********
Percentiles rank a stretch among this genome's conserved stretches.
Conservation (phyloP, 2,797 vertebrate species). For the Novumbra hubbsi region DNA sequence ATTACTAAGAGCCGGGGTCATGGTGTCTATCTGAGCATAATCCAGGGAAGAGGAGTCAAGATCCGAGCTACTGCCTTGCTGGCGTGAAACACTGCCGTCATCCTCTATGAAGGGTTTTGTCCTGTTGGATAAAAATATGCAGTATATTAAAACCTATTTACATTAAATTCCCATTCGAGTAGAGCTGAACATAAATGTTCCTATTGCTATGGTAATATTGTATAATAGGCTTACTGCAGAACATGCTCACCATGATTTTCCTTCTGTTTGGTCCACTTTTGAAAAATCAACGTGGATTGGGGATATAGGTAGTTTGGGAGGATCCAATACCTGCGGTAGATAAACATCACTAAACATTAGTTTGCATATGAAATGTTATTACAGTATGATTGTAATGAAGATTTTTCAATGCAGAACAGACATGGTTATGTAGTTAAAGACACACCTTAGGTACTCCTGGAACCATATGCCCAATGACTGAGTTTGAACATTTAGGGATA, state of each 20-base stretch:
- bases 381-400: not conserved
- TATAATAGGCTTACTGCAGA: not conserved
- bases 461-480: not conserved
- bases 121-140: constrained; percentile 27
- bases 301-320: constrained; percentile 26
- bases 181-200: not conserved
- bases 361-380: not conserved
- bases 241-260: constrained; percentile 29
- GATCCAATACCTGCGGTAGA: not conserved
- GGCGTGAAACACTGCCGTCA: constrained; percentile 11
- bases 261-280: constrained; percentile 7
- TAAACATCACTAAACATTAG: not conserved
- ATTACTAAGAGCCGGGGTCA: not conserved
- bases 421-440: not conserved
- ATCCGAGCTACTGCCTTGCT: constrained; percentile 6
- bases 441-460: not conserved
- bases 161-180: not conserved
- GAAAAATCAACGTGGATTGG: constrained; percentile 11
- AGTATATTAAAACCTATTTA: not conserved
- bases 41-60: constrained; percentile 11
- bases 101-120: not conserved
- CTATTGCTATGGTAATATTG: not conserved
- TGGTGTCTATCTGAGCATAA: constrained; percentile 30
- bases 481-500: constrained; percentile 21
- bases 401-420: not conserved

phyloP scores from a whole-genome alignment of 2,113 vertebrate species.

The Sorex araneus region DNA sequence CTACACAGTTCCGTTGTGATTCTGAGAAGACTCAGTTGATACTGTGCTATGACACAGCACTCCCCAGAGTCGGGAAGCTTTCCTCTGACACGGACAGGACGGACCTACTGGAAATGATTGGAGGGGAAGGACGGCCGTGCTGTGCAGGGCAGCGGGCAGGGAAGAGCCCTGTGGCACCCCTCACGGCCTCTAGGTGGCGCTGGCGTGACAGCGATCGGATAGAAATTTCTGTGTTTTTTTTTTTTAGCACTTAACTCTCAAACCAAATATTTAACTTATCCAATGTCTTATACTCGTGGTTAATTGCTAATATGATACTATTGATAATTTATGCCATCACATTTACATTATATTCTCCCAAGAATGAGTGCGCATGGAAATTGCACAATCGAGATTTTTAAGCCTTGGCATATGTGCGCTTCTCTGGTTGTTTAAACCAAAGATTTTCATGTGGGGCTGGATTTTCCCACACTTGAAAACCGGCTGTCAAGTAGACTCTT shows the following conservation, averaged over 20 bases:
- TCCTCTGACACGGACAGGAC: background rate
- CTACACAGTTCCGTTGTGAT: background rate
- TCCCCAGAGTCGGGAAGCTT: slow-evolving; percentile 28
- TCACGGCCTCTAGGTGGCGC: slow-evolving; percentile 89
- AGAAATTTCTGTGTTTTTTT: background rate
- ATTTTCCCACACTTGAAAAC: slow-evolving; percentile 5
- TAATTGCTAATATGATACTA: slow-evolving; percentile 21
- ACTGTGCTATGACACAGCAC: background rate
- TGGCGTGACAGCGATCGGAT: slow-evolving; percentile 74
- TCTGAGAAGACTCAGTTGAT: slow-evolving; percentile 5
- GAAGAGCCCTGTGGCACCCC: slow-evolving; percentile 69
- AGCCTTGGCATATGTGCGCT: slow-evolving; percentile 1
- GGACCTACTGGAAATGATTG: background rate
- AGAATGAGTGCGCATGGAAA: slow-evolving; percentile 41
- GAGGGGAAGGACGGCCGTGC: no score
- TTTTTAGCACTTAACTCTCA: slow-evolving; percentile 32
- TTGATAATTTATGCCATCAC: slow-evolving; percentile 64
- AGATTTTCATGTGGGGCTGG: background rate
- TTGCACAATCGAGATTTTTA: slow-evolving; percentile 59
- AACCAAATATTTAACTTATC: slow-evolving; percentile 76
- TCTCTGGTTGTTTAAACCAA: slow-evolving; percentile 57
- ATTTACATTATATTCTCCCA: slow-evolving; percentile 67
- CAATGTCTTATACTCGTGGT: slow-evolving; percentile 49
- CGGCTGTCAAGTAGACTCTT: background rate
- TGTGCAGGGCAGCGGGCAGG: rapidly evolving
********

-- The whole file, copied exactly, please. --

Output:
Percentiles rank a stretch among this genome's conserved stretches.
Conservation (phyloP, 2,797 vertebrate species). For the Novumbra hubbsi region DNA sequence ATTACTAAGAGCCGGGGTCATGGTGTCTATCTGAGCATAATCCAGGGAAGAGGAGTCAAGATCCGAGCTACTGCCTTGCTGGCGTGAAACACTGCCGTCATCCTCTATGAAGGGTTTTGTCCTGTTGGATAAAAATATGCAGTATATTAAAACCTATTTACATTAAATTCCCATTCGAGTAGAGCTGAACATAAATGTTCCTATTGCTATGGTAATATTGTATAATAGGCTTACTGCAGAACATGCTCACCATGATTTTCCTTCTGTTTGGTCCACTTTTGAAAAATCAACGTGGATTGGGGATATAGGTAGTTTGGGAGGATCCAATACCTGCGGTAGATAAACATCACTAAACATTAGTTTGCATATGAAATGTTATTACAGTATGATTGTAATGAAGATTTTTCAATGCAGAACAGACATGGTTATGTAGTTAAAGACACACCTTAGGTACTCCTGGAACCATATGCCCAATGACTGAGTTTGAACATTTAGGGATA, state of each 20-base stretch:
- bases 381-400: not conserved
- TATAATAGGCTTACTGCAGA: not conserved
- bases 461-480: not conserved
- bases 121-140: constrained; percentile 27
- bases 301-320: constrained; percentile 26
- bases 181-200: not conserved
- bases 361-380: not conserved
- bases 241-260: constrained; percentile 29
- GATCCAATACCTGCGGTAGA: not conserved
- GGCGTGAAACACTGCCGTCA: constrained; percentile 11
- bases 261-280: constrained; percentile 7
- TAAACATCACTAAACATTAG: not conserved
- ATTACTAAGAGCCGGGGTCA: not conserved
- bases 421-440: not conserved
- ATCCGAGCTACTGCCTTGCT: constrained; percentile 6
- bases 441-460: not conserved
- bases 161-180: not conserved
- GAAAAATCAACGTGGATTGG: constrained; percentile 11
- AGTATATTAAAACCTATTTA: not conserved
- bases 41-60: constrained; percentile 11
- bases 101-120: not conserved
- CTATTGCTATGGTAATATTG: not conserved
- TGGTGTCTATCTGAGCATAA: constrained; percentile 30
- bases 481-500: constrained; percentile 21
- bases 401-420: not conserved

phyloP scores from a whole-genome alignment of 2,113 vertebrate species.

The Sorex araneus region DNA sequence CTACACAGTTCCGTTGTGATTCTGAGAAGACTCAGTTGATACTGTGCTATGACACAGCACTCCCCAGAGTCGGGAAGCTTTCCTCTGACACGGACAGGACGGACCTACTGGAAATGATTGGAGGGGAAGGACGGCCGTGCTGTGCAGGGCAGCGGGCAGGGAAGAGCCCTGTGGCACCCCTCACGGCCTCTAGGTGGCGCTGGCGTGACAGCGATCGGATAGAAATTTCTGTGTTTTTTTTTTTTAGCACTTAACTCTCAAACCAAATATTTAACTTATCCAATGTCTTATACTCGTGGTTAATTGCTAATATGATACTATTGATAATTTATGCCATCACATTTACATTATATTCTCCCAAGAATGAGTGCGCATGGAAATTGCACAATCGAGATTTTTAAGCCTTGGCATATGTGCGCTTCTCTGGTTGTTTAAACCAAAGATTTTCATGTGGGGCTGGATTTTCCCACACTTGAAAACCGGCTGTCAAGTAGACTCTT shows the following conservation, averaged over 20 bases:
- TCCTCTGACACGGACAGGAC: background rate
- CTACACAGTTCCGTTGTGAT: background rate
- TCCCCAGAGTCGGGAAGCTT: slow-evolving; percentile 28
- TCACGGCCTCTAGGTGGCGC: slow-evolving; percentile 89
- AGAAATTTCTGTGTTTTTTT: background rate
- ATTTTCCCACACTTGAAAAC: slow-evolving; percentile 5
- TAATTGCTAATATGATACTA: slow-evolving; percentile 21
- ACTGTGCTATGACACAGCAC: background rate
- TGGCGTGACAGCGATCGGAT: slow-evolving; percentile 74
- TCTGAGAAGACTCAGTTGAT: slow-evolving; percentile 5
- GAAGAGCCCTGTGGCACCCC: slow-evolving; percentile 69
- AGCCTTGGCATATGTGCGCT: slow-evolving; percentile 1
- GGACCTACTGGAAATGATTG: background rate
- AGAATGAGTGCGCATGGAAA: slow-evolving; percentile 41
- GAGGGGAAGGACGGCCGTGC: no score
- TTTTTAGCACTTAACTCTCA: slow-evolving; percentile 32
- TTGATAATTTATGCCATCAC: slow-evolving; percentile 64
- AGATTTTCATGTGGGGCTGG: background rate
- TTGCACAATCGAGATTTTTA: slow-evolving; percentile 59
- AACCAAATATTTAACTTATC: slow-evolving; percentile 76
- TCTCTGGTTGTTTAAACCAA: slow-evolving; percentile 57
- ATTTACATTATATTCTCCCA: slow-evolving; percentile 67
- CAATGTCTTATACTCGTGGT: slow-evolving; percentile 49
- CGGCTGTCAAGTAGACTCTT: background rate
- TGTGCAGGGCAGCGGGCAGG: rapidly evolving